Edinburgh, and indeed the whole nation, is in for a bumper tourist season with the Commonwealth Games, the Homecoming, the Ryder Cup and the independence referendum all being held in Scotland this year. And the tram will be running in Edinburgh for the first time since 1956 as part of an integrated public transport offer through Transport for Edinburgh.
Tourism already generates more than £1 billion for Edinburgh’s economy, a third of the sector’s total worth to Scotland, and attracts nearly four million visitors from over 70 countries. It supports 35,000 jobs and is a key factor in Edinburgh being the most prosperous UK city outside London.
Today, my message to leaders of the tourism sector, gathering at The Edinburgh Tourism Action Group (ETAG) annual conference, is that we all have to work together to attract investment in all sectors of the economy to ensure we keep building on this success.
Investment in infrastructure and particularly retail infrastructure is essential to this strategy. It is encouraging to see that visitors using our major transport hubs will find that they are now far more user-friendly. As well as having the tram running from May this year, the bus and railway stations have all undergone major refurbishments as has Edinburgh Airport, which is attracting more passengers than ever following its £15 million investment in new flight routes.
Last year, hotel occupancy in the peak month of August reached 93 per cent – far ahead of other major European tourist destinations including London, Paris and Rome. Edinburgh is the key driver of the Scottish visitor economy, attracting 1.26 million visitors from overseas in 2012 – 57 per cent of all overseas visits to Scotland. However, levels of visitor expenditure in Edinburgh are modest, with visitors to the city spending the UK average of £81 per day.
To increase this spend in the city and keep up with this demand I am focused on trying to attract more top- quality hotel developments and top retail brands to Edinburgh. We are looking to attract new brands to Scotland, including retail concepts that are not already here. This will be a focus in the coming year.
Tourism not only has a direct positive impact on the rest of the city via visitor spend, but it also plays a key role in promoting Edinburgh on the international stage, attracting significant levels of foreign direct investment. Among the ten largest cities in the UK, Edinburgh ranks second for foreign direct investment projects.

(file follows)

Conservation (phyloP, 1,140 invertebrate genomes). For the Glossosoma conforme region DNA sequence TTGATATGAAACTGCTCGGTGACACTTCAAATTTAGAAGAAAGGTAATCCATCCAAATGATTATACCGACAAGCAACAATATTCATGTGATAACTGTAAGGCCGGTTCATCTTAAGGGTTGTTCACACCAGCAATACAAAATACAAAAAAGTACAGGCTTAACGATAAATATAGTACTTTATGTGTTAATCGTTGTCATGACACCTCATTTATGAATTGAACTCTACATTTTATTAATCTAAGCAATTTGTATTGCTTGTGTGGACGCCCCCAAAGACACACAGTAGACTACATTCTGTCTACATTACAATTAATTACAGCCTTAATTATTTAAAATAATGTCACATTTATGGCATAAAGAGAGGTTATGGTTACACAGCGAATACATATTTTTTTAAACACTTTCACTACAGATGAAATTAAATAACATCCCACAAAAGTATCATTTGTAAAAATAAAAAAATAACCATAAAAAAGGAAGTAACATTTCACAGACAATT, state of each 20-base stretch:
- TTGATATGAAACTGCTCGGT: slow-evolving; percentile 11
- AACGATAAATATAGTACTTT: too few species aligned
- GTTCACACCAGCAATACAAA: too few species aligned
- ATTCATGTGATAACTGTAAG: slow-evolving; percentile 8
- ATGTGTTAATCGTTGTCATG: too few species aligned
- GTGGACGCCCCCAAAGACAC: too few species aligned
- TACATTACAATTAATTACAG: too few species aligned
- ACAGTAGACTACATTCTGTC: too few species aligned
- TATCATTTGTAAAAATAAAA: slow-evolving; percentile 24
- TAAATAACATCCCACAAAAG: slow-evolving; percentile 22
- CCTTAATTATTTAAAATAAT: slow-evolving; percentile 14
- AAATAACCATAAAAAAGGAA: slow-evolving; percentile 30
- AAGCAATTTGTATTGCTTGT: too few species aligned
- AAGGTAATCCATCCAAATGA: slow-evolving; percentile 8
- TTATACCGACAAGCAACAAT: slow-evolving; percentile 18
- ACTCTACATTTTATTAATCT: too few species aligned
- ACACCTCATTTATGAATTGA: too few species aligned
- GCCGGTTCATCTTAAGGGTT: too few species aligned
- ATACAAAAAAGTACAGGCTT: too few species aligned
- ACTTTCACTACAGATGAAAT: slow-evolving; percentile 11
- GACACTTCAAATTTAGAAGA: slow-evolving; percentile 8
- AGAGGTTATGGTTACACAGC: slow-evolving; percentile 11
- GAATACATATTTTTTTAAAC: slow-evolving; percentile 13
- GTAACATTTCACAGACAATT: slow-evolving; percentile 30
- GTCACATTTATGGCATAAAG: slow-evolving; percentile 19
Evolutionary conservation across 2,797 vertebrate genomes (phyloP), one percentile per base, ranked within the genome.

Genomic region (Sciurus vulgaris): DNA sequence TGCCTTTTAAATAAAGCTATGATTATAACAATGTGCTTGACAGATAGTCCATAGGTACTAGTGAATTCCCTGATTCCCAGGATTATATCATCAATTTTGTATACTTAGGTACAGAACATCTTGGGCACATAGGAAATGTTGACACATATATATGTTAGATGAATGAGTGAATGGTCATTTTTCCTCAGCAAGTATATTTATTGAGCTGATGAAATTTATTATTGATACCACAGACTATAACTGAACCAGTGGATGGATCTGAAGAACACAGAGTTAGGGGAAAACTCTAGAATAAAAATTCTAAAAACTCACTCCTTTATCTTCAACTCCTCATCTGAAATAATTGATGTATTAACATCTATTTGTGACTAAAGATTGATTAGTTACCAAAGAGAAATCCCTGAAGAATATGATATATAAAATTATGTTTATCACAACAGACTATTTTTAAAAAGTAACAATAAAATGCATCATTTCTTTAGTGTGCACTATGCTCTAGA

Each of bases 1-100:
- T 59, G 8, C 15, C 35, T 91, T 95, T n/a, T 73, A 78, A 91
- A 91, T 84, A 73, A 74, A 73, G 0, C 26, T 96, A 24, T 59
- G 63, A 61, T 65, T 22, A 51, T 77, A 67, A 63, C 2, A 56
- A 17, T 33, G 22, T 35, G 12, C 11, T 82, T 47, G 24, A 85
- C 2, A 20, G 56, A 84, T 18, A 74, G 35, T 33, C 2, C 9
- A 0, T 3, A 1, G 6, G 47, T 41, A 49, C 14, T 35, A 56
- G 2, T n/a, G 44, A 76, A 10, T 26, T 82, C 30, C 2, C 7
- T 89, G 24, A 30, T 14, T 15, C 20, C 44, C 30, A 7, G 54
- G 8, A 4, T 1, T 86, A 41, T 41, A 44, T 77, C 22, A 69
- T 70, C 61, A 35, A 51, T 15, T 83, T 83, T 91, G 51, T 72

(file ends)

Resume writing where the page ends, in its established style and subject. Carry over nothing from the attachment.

The quality of our visitor attractions and cultural venues is also vital to the sector’s continued success. In recent years we have seen substantial investment in projects such as the refurbishment of the Usher Hall, the new Tattoo stands, the Assembly Rooms and the National Museum of Scotland, and of course the Edinburgh International Conference Centre, where the ETAG conference is being held today.
As a council we are committed to continuing our support for the sector with projects such as the Atria extension of the EICC and our continuedsupport in Marketing Edinburgh. It is testament to the EICC that Edinburgh was one of only two UK cities to make the top 50 in the latest International Congress and Convention Association league table.
Moving forward, it is essential that all sectors in the city continue to work together to ensure that we keep Edinburgh on an international stage. We need to offer visitors the right flights, shops and brands, business and conference facilities, visitor attractions and cultural venues to keep the sector growing at the rate it is today.
• Frank Ross is convener of the economy committee at Edinburgh City Council